Words by Victoria Spratt
Photography by Benjamin Tietge
Special thanks to Craig Barnes
What will the future look like? This is a question that we’ve always used art, literature and, more recently, film to ask. We imagine the creation of utopias as well as the birth of dystopias, the coming of apocalypses and the happening of miracles. The ability to imagine the future, to dream and project onto our future selves and future realities is a fundamental part of the human psyche. Just as we are fearful of forgetting, of losing our memories, we see ‘lacking imagination’ as a character flaw.
The cousin of nostalgia, this kind of imagination, arguably, is what drives us forwards. For all the creative imaginings of and projections onto the future that are, essentially, doom mongering, there are optimistic speculations too. At the centre of all we do and have done is this question: what will man create, make and do in order to overcome the odds and continue to thrive on planet earth? Creators whether they be writers, artists, scientists or architects look towards the future and attempt to solve the problems that humankind will face.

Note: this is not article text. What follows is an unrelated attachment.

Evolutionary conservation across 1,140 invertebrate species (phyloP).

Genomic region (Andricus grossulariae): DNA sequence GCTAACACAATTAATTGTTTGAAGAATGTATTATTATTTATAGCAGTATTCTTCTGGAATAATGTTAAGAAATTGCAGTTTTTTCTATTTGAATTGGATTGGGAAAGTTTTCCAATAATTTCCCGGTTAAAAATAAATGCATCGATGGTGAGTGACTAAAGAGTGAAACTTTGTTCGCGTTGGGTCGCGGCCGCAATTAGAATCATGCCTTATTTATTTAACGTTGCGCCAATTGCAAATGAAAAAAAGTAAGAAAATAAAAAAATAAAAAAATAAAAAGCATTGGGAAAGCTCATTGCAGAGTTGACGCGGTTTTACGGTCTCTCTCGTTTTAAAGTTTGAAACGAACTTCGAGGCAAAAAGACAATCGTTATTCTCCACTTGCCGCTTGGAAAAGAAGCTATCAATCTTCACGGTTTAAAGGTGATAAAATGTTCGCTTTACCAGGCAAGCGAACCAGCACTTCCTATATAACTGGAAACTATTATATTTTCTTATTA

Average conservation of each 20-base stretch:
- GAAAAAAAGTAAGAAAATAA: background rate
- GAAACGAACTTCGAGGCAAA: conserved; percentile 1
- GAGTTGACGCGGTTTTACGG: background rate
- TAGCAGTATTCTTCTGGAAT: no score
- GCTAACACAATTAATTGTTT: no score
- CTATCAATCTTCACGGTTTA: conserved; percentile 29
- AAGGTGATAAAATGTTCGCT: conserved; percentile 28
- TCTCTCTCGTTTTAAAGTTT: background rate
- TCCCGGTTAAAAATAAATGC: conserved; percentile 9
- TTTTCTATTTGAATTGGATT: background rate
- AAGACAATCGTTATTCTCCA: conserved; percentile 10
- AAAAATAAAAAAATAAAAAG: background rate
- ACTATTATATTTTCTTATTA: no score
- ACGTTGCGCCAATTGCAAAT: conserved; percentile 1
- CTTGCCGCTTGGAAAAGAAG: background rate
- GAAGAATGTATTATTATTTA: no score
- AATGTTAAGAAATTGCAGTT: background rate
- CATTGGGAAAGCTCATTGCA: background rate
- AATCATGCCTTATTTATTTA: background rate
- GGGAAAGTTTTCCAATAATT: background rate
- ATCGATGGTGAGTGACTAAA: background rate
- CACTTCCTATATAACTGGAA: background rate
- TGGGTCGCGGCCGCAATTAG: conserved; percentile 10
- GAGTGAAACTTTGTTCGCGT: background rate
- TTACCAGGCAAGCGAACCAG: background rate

Currently, in this country, we face a housing crisis. While this crisis is undoubtedly primarily an economic one it is, also, a failure of imagination. Due to the failing of successive governments to think creatively about a simultaneously increasing and ageing population which faces a lack of suitable housing, there is now a chronic shortage across the country and the cost of houses increases exponentially, almost daily, like a nightmare and completely unstoppable runaway train.